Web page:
Wednesday, June 12, 2013

Castle of Ice

I got this from Psalm at Journey's End, a fascinating book about the musicians on the Titanic. Well, this particular story has nothing to do with that but I like it anyways.
The book is fiction but this story really happened.

It is possible to possess people, Gavrik. And it is possible for people to let themselves be possessed. I am now thinking primarily about the serfdom which is a tradition in our country (Russia).
I am thinking of serfdom of the will.
It is said of the Czarina Anna Ivonovna that in the winter of 1739 she had an ice palace built on the frozen Neva. She built it for her own amusement, for the previous year had been hard, the beginnings of disburbances and riots resulting in executions and the razing of whole villages.
The winter of that year was the hardest in the memory of man. The rivers of Europe were frozen for months--the Seine, the Rhine, the Danube, and the Thames. It was said to be so cold in Versailles that bottles of spirits exploded, wine froze in glasses at mealtimes, and in Ukraine birds fell dead from the sky as they tried to fly south.
Czarina Anna Ivanovna was a woman with a distinctive sense of humor. She liked to be entertained by dwarfs, cripples, and imbeciles. Four of her court jesters were members of old noble families with whom she amused herself by humiliating them. One of those jesters, Count Mikhail Golitsyn, became a convert to the Catholic Church, which disturbed the absolute ruler, and as a punishment she made him sit on a basket of eggs in front of everyone and cackle until the chickens hatched.
That iron winter, the Czarina had an ice palace erected on the frozen river--and it was an ice palace such as has never been seen before or since, constructed by the great architect Eropkin, who was condemned to death for treason in 1740. Blocks of ice were cut out of the clearest parts that could be found on the Neva and then welded together with water, which in that sever cold bound the elements together more strongly than any mortar could. The palace rose somewhere between the Admiralty and the Winter Palace. It had balustrades, statuettes, pillars, and furniture all made of ice. It was built by the best artists and craftsmen in the realm, surrounded by nine ice trees with ice birds perched in the ice trees, both trees and birds painted in natural colors. The palace itself was left transparent, apart from the pillars, doors, and window frames, which were painted green to make them look like marble. The windowpanes were made of paper-thin ice. The master craftsmen and their journeymen, the sculptors and building workers all surpassed themselves out on the frozen river, slaving away from the morning to night to satisfy the whims of the Czarina.
Two fabulous beasts and two cannons made of ice flanked the entrance to this magnificent palace, and a full-size ice elephant served as a fountain--water spouting out of its trunk--and the ice cannons were frozen so iron-hard that they could actually fire cannonballs.
The only construction not of frozen water was a wooden fence erected around the palace area to keep the populace at a distance.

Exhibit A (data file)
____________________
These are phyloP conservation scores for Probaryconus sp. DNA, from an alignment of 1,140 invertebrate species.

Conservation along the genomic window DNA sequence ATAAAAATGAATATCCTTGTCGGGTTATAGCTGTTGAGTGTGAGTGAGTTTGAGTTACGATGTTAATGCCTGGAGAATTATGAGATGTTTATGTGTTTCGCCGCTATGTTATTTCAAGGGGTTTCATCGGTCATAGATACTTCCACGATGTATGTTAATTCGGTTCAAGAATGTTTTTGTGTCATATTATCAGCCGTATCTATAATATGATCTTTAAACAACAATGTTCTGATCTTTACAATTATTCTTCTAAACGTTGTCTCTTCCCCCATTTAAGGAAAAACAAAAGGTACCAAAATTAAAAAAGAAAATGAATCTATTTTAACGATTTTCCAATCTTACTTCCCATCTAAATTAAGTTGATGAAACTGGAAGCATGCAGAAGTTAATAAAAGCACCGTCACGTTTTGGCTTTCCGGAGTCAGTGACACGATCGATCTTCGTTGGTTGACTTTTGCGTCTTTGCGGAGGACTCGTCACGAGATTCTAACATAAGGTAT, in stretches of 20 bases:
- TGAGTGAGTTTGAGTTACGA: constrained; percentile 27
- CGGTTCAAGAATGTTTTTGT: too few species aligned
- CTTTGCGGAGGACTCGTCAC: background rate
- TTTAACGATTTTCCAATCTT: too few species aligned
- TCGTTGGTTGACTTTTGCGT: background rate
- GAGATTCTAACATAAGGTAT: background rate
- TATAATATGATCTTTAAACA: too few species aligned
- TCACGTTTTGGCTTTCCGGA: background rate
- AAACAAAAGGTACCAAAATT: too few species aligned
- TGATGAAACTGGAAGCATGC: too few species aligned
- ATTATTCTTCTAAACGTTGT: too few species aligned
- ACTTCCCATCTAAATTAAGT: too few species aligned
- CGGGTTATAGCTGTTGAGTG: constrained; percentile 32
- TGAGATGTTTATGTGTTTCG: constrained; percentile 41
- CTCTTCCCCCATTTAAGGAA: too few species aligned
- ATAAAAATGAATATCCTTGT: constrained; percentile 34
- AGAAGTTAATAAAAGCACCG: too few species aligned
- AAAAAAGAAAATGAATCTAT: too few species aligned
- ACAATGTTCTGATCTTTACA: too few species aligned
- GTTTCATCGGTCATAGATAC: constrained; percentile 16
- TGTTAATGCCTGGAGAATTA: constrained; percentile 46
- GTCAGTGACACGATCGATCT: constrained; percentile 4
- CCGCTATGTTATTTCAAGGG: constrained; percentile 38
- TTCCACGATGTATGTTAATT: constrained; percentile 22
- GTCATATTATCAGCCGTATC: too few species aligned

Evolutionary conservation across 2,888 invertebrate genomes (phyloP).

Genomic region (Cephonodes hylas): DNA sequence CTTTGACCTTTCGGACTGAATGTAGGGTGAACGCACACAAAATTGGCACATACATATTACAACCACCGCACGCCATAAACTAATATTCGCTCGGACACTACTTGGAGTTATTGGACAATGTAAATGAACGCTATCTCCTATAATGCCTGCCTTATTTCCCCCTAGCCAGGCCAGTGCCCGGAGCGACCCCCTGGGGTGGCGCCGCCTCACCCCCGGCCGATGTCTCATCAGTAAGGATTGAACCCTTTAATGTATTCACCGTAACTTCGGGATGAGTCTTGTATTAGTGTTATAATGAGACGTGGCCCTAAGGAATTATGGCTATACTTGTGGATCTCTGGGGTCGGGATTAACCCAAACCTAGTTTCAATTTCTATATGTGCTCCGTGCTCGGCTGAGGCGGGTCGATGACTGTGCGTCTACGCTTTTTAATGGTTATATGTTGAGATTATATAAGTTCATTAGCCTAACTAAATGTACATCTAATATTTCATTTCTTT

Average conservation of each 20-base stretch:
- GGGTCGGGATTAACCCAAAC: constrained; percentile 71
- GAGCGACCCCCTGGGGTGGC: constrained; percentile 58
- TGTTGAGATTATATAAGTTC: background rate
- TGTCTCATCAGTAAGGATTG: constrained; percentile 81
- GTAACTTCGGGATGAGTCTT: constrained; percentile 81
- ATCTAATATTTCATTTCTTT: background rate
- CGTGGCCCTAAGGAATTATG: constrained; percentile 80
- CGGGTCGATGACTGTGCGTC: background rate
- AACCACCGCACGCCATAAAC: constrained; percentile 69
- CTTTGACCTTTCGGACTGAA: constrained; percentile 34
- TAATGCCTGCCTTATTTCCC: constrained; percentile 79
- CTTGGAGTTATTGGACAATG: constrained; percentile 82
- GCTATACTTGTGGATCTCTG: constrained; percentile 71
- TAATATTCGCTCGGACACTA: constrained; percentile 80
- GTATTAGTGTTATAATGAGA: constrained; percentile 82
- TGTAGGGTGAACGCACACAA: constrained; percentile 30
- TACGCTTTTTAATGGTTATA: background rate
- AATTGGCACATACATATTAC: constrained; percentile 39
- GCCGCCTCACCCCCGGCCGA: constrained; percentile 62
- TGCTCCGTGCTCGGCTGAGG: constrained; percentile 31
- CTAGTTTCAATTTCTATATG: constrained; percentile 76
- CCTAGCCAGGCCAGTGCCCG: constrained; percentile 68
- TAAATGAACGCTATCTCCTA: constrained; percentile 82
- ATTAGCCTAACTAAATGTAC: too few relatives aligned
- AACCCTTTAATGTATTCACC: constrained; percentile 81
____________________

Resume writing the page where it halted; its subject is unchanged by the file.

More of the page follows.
The people were delighted with Anna Ivanovna's notion. Crowds also made their way out to the palace at night, when it was illuminated from the inside--it must have been a thrilling, unreal sight, with great octagonal paper lanterns with obscene motifs mounted on two spires at the ends of balustrade, slowly rotating so that all the crowd could enjoy all the pictures.
It was a palace after Anna Ivonovna's own heart, and to complete her notion, she had a bridal couple spend their wedding night inside it.
Who else but Count Mikhail Golitsyn (the one hatching the eggs) was made to marry? The Czarina teasingly ordered him to marry a Kalmuck woman of singular ugliness, one of her lowliest servants. She gave the bride the name of Busyenina, because the Kalmuck woman reminded her of that dish--spiced pork in onion sauce.
The nobleman and Busyenina were duly married, to the resounding hilarity of the Czarina. Then they were clad in furs, took their places in an iron cage on the back of an elephant, and set off at the head of the wedding procession, which otherwise consisted of more married couples--fetched from Anna Ivanovna's realm of subjects, Lapps, Finns, Kirghizes, Bashkirs, and so on, all of them in national costume and swaying on horseback and camels, or in sleighs drawn by reindeer or wolves and boars.
The procession arrived at the ice palace to the great jubilation of thousands of spectators.
In the bedroom was a magnificent four-poster bed--made of ice. The mattress was of ice, the bedclothes of ice, the two pillows of ice, and on each pillow was a nightcap, exquisitely carved of ice.
On the table were the most superb dishes, naturally painted and made of ice. Bottles, forks, plates, mirrors, powder bowls--wherever the couple turned, everything was of ice, even the stove and the firewood inside it.
The newlyweds undressed and went to bed; guards were posted to ensure that everything went as it should. The couple survived, and over the years, Busyenina bore the count two sons.
I think this story provides a beautiful picture of how far one can go if one possesses other people. The story is true, and I have never forgotten it.
But what about those who allow themselves to be possessed?

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